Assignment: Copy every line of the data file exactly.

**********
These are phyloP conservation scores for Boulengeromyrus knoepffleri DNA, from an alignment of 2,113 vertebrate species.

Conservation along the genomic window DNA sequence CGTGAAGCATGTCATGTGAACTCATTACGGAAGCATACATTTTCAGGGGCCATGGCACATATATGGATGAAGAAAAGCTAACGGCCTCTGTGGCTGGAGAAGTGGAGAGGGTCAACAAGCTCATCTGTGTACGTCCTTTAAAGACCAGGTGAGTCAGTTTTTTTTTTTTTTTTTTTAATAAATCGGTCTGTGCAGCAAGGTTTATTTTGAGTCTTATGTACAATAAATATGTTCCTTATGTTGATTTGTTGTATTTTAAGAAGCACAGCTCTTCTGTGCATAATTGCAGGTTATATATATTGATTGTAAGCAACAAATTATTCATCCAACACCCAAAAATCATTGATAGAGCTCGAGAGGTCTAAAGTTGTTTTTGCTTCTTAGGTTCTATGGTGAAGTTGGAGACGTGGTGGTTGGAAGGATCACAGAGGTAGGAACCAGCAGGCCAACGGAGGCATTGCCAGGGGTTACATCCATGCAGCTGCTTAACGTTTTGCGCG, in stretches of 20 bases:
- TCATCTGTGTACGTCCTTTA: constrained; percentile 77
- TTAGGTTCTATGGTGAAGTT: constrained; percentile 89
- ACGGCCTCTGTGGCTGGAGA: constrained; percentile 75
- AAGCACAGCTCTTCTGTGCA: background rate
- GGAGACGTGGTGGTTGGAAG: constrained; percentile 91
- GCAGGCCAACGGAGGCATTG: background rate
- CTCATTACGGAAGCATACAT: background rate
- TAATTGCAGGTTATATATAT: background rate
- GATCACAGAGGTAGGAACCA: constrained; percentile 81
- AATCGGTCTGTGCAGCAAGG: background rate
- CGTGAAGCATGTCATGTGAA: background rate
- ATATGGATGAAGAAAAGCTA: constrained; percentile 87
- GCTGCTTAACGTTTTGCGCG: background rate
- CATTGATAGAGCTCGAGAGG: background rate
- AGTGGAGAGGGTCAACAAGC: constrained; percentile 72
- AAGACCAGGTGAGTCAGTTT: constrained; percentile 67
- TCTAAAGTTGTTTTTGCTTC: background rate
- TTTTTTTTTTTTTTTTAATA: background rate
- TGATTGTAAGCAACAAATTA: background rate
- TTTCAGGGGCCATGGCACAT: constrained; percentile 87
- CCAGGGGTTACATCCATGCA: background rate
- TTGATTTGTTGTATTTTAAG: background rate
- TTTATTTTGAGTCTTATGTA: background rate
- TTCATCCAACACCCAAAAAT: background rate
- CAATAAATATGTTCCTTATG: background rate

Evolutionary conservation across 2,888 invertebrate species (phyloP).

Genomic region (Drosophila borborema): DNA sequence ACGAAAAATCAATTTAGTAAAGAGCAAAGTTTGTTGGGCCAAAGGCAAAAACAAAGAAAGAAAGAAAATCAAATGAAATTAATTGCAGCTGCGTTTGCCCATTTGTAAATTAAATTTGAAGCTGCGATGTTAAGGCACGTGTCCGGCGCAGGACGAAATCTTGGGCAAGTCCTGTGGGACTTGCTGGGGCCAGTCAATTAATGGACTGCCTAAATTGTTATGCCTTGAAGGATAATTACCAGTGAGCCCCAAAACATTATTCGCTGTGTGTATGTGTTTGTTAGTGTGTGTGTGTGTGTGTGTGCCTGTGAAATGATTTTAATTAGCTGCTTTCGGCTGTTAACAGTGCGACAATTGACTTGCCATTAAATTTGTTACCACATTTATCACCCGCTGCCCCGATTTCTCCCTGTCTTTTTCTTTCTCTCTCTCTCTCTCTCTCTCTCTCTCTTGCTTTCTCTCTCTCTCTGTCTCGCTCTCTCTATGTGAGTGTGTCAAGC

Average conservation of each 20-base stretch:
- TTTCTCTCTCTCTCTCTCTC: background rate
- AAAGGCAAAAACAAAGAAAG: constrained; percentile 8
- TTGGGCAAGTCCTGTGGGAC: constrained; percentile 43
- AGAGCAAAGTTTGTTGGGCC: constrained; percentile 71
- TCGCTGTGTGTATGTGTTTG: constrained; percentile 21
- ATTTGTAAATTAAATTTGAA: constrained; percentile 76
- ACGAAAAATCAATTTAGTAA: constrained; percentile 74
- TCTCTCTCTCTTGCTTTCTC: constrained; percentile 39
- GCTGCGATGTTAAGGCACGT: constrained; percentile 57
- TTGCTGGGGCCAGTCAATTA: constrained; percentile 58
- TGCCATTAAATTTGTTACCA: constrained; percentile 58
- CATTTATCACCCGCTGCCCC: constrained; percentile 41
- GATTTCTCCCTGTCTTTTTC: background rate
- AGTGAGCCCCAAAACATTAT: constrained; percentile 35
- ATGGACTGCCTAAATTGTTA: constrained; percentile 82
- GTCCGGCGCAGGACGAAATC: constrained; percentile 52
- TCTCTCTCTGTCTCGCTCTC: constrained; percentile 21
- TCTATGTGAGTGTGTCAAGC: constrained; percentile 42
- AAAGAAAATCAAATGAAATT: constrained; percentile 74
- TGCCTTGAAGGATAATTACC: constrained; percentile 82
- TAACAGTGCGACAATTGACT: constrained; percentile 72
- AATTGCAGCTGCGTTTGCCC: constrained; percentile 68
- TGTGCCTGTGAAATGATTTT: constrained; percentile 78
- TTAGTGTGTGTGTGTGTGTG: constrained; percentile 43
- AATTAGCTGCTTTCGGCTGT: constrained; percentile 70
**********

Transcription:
These are phyloP conservation scores for Boulengeromyrus knoepffleri DNA, from an alignment of 2,113 vertebrate species.

Conservation along the genomic window DNA sequence CGTGAAGCATGTCATGTGAACTCATTACGGAAGCATACATTTTCAGGGGCCATGGCACATATATGGATGAAGAAAAGCTAACGGCCTCTGTGGCTGGAGAAGTGGAGAGGGTCAACAAGCTCATCTGTGTACGTCCTTTAAAGACCAGGTGAGTCAGTTTTTTTTTTTTTTTTTTTAATAAATCGGTCTGTGCAGCAAGGTTTATTTTGAGTCTTATGTACAATAAATATGTTCCTTATGTTGATTTGTTGTATTTTAAGAAGCACAGCTCTTCTGTGCATAATTGCAGGTTATATATATTGATTGTAAGCAACAAATTATTCATCCAACACCCAAAAATCATTGATAGAGCTCGAGAGGTCTAAAGTTGTTTTTGCTTCTTAGGTTCTATGGTGAAGTTGGAGACGTGGTGGTTGGAAGGATCACAGAGGTAGGAACCAGCAGGCCAACGGAGGCATTGCCAGGGGTTACATCCATGCAGCTGCTTAACGTTTTGCGCG, in stretches of 20 bases:
- TCATCTGTGTACGTCCTTTA: constrained; percentile 77
- TTAGGTTCTATGGTGAAGTT: constrained; percentile 89
- ACGGCCTCTGTGGCTGGAGA: constrained; percentile 75
- AAGCACAGCTCTTCTGTGCA: background rate
- GGAGACGTGGTGGTTGGAAG: constrained; percentile 91
- GCAGGCCAACGGAGGCATTG: background rate
- CTCATTACGGAAGCATACAT: background rate
- TAATTGCAGGTTATATATAT: background rate
- GATCACAGAGGTAGGAACCA: constrained; percentile 81
- AATCGGTCTGTGCAGCAAGG: background rate
- CGTGAAGCATGTCATGTGAA: background rate
- ATATGGATGAAGAAAAGCTA: constrained; percentile 87
- GCTGCTTAACGTTTTGCGCG: background rate
- CATTGATAGAGCTCGAGAGG: background rate
- AGTGGAGAGGGTCAACAAGC: constrained; percentile 72
- AAGACCAGGTGAGTCAGTTT: constrained; percentile 67
- TCTAAAGTTGTTTTTGCTTC: background rate
- TTTTTTTTTTTTTTTTAATA: background rate
- TGATTGTAAGCAACAAATTA: background rate
- TTTCAGGGGCCATGGCACAT: constrained; percentile 87
- CCAGGGGTTACATCCATGCA: background rate
- TTGATTTGTTGTATTTTAAG: background rate
- TTTATTTTGAGTCTTATGTA: background rate
- TTCATCCAACACCCAAAAAT: background rate
- CAATAAATATGTTCCTTATG: background rate

Evolutionary conservation across 2,888 invertebrate species (phyloP).

Genomic region (Drosophila borborema): DNA sequence ACGAAAAATCAATTTAGTAAAGAGCAAAGTTTGTTGGGCCAAAGGCAAAAACAAAGAAAGAAAGAAAATCAAATGAAATTAATTGCAGCTGCGTTTGCCCATTTGTAAATTAAATTTGAAGCTGCGATGTTAAGGCACGTGTCCGGCGCAGGACGAAATCTTGGGCAAGTCCTGTGGGACTTGCTGGGGCCAGTCAATTAATGGACTGCCTAAATTGTTATGCCTTGAAGGATAATTACCAGTGAGCCCCAAAACATTATTCGCTGTGTGTATGTGTTTGTTAGTGTGTGTGTGTGTGTGTGTGCCTGTGAAATGATTTTAATTAGCTGCTTTCGGCTGTTAACAGTGCGACAATTGACTTGCCATTAAATTTGTTACCACATTTATCACCCGCTGCCCCGATTTCTCCCTGTCTTTTTCTTTCTCTCTCTCTCTCTCTCTCTCTCTCTCTTGCTTTCTCTCTCTCTCTGTCTCGCTCTCTCTATGTGAGTGTGTCAAGC

Average conservation of each 20-base stretch:
- TTTCTCTCTCTCTCTCTCTC: background rate
- AAAGGCAAAAACAAAGAAAG: constrained; percentile 8
- TTGGGCAAGTCCTGTGGGAC: constrained; percentile 43
- AGAGCAAAGTTTGTTGGGCC: constrained; percentile 71
- TCGCTGTGTGTATGTGTTTG: constrained; percentile 21
- ATTTGTAAATTAAATTTGAA: constrained; percentile 76
- ACGAAAAATCAATTTAGTAA: constrained; percentile 74
- TCTCTCTCTCTTGCTTTCTC: constrained; percentile 39
- GCTGCGATGTTAAGGCACGT: constrained; percentile 57
- TTGCTGGGGCCAGTCAATTA: constrained; percentile 58
- TGCCATTAAATTTGTTACCA: constrained; percentile 58
- CATTTATCACCCGCTGCCCC: constrained; percentile 41
- GATTTCTCCCTGTCTTTTTC: background rate
- AGTGAGCCCCAAAACATTAT: constrained; percentile 35
- ATGGACTGCCTAAATTGTTA: constrained; percentile 82
- GTCCGGCGCAGGACGAAATC: constrained; percentile 52
- TCTCTCTCTGTCTCGCTCTC: constrained; percentile 21
- TCTATGTGAGTGTGTCAAGC: constrained; percentile 42
- AAAGAAAATCAAATGAAATT: constrained; percentile 74
- TGCCTTGAAGGATAATTACC: constrained; percentile 82
- TAACAGTGCGACAATTGACT: constrained; percentile 72
- AATTGCAGCTGCGTTTGCCC: constrained; percentile 68
- TGTGCCTGTGAAATGATTTT: constrained; percentile 78
- TTAGTGTGTGTGTGTGTGTG: constrained; percentile 43
- AATTAGCTGCTTTCGGCTGT: constrained; percentile 70